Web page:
A 1917 Subway Car Back In Service In NYC

There is a subway that I sometimes ride that shuttles back and forth all day between Grand Central Station and Times Square and it is the most wonderful subway advertising experience because the entire interior of the train will be designed as a giant ad for something—be it the baseball playoffs or a Broadway show or an airplane, etc. So, it’s this complete immersion advertising, which while it sounds sick from a manipulation of people standpoint, is exciting from an aesthetic standpoint anyway.

Well, it looks like HBO has taken that concept a whole other step and has started running an actual 1920s subway train throughout September on weekend afternoons to promote their show Boardwalk Empire. They will even give out complementary MetroCards in the train’s limited vicinity. It will only make the 42nd, 72nd, and 96th Street stops on the 2/3 red line.

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Via Laughing Squid and The Gothamist.

Now, if you happen to take this train, and the conductor gets knocked unconscious and misses a crucial turn and the train starts heading full steam towards 5 workmen who don’t expect it to be on that track and the only way to stop it from hitting them is to switch the track to kill another unexpecting workman on another track, would you do it?

Your Thoughts?

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About Daniel Fincke

Dr. Daniel Fincke  has his PhD in philosophy from Fordham University and spent 11 years teaching in college classrooms. He wrote his dissertation on Ethics and the philosophy of Friedrich Nietzsche. On Camels With Hammers, the careful philosophy blog he writes for a popular audience, Dan argues for atheism and develops a humanistic ethical theory he calls “Empowerment Ethics”. Dan also teaches affordable, non-matriculated, video-conferencing philosophy classes on ethics, Nietzsche, historical philosophy, and philosophy for atheists that anyone around the world can sign up for. (You can learn more about Dan’s online classes here.) Dan is an APPA  (American Philosophical Practitioners Association) certified philosophical counselor who offers philosophical advice services to help people work through the philosophical aspects of their practical problems or to work out their views on philosophical issues. (You can read examples of Dan’s advice here.) Through his blogging, his online teaching, and his philosophical advice services each, Dan specializes in helping people who have recently left a religious tradition work out their constructive answers to questions of ethics, metaphysics, the meaning of life, etc. as part of their process of radical worldview change.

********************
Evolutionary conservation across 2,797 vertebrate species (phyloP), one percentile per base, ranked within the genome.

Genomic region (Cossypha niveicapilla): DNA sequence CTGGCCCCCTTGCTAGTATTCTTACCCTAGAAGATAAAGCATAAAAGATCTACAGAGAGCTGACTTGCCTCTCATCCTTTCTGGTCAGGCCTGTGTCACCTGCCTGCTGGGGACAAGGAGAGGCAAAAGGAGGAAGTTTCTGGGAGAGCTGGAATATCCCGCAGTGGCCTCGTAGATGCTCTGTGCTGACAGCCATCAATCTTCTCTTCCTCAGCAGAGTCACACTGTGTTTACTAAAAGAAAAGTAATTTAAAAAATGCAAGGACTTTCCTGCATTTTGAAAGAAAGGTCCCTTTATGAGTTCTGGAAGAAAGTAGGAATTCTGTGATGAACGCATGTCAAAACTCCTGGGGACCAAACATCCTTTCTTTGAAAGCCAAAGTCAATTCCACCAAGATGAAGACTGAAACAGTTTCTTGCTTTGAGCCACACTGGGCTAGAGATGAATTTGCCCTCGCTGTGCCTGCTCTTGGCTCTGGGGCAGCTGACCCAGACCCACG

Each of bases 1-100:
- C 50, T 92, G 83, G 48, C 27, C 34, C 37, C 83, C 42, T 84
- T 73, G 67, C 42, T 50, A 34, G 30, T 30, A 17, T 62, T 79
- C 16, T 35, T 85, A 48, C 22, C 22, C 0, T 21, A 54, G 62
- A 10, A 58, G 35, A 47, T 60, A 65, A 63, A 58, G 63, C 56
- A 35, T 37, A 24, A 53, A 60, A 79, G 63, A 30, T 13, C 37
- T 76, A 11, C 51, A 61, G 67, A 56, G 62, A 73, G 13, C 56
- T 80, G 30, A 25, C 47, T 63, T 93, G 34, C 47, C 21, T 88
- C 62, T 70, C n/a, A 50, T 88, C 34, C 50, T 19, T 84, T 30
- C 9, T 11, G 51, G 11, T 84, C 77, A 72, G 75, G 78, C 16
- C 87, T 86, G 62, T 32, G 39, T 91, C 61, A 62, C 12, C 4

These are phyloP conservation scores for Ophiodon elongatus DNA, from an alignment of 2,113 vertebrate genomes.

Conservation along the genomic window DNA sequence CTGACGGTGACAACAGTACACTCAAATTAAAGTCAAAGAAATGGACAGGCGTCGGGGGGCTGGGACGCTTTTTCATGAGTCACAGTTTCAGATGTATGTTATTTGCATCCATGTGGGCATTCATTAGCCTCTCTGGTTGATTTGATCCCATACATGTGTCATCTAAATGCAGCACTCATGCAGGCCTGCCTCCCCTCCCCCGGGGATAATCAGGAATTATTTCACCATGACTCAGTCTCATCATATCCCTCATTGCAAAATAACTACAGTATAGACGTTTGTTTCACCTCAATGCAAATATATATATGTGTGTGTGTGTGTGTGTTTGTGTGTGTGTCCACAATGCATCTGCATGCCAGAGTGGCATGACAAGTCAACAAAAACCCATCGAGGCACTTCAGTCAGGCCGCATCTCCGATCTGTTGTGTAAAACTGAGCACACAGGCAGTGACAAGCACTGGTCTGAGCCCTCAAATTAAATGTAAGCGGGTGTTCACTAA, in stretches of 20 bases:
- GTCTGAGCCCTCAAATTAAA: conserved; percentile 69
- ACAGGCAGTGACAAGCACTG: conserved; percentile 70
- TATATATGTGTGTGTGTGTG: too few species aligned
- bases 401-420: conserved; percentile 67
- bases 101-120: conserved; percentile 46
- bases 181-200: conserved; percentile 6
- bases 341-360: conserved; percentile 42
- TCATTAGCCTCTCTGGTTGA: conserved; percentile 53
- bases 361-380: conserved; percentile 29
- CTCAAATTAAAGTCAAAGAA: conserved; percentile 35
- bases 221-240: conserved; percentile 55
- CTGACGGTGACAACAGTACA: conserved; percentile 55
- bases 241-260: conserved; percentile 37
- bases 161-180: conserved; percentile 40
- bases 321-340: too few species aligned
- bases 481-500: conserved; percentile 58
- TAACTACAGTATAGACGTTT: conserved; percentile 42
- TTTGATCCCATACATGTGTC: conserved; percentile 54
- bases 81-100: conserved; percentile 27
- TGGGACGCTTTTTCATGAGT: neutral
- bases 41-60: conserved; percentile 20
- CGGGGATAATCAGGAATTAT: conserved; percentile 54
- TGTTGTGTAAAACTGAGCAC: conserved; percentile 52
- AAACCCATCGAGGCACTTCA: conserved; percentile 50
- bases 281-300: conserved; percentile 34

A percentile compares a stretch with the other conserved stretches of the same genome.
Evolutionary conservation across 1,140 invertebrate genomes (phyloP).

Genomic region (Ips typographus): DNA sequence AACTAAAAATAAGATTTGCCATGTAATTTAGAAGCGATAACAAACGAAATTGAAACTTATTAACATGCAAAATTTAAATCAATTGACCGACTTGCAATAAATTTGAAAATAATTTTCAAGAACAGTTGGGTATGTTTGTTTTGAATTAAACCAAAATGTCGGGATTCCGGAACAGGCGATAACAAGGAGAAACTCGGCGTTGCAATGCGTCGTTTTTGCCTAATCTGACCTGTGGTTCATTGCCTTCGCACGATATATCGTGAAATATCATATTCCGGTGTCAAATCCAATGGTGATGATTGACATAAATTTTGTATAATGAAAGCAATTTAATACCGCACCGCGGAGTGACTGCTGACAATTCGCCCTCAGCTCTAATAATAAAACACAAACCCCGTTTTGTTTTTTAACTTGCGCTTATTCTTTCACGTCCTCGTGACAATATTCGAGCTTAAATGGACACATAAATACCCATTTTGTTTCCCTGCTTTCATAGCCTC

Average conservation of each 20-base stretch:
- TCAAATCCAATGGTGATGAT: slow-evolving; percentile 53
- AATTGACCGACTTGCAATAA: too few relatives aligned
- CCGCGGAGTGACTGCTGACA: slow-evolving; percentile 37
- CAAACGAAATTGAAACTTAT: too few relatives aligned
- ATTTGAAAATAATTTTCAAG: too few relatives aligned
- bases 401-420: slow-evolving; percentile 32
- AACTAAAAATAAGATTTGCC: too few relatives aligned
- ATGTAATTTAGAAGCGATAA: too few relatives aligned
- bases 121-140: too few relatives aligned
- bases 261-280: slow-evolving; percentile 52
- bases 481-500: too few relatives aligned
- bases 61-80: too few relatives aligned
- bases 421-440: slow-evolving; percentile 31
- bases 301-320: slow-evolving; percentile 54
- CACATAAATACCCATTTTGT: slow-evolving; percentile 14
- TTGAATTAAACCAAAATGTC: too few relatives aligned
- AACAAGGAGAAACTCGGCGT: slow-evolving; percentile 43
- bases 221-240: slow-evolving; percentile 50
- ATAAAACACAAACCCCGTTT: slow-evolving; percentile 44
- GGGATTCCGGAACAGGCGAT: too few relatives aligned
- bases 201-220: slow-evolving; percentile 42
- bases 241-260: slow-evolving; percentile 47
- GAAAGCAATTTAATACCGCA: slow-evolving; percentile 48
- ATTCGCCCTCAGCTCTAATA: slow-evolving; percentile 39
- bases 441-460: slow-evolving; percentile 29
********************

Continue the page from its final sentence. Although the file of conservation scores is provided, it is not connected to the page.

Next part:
• Tabby Lavalamp

    I love vintage public transportation. All our older buses have now been replaced, and the new ones just aren’t as comfortable (but, that aside, they are more accessible and that matters more).
    We also have vintage street cars that go across the top of one of our major bridges throughout the summer and it’s just a pleasure taking a trip on it.

  • Tisha Irwin

    What NYC subways really (really) need for immersion advertising is an olfactory dimension. They could have pictures of a meadow and pipe in a subtle scent of freshly-cut grass. Or pictures of the shore and that pleasant salt-air ocean smell.

    Anything to mask the scent of the other passengers.

  • Mary Blackley

    I like this idea. It gives the rider a different experience and the advertising dollars generated are always good. I am looking forward to seeing ( firsthand) the World Trade Center Path Train Station soon in the future. I’ve been watching Rising: rebuilding of Ground Zero ( on Science Channel) and am so impressed with the design of the entire project and the thought processes of every architect involved…especially the the provoking design and correlation of it to the events of that day. The sun will shine through every day at the time the first plane hit the tower and again when the second tower fell. Architecture has the power to be art and move people emotionally.

  • Lyle Lillibridge

    Wow! wow! wow! Thanks TC. You planted the seed …this episode is right on time.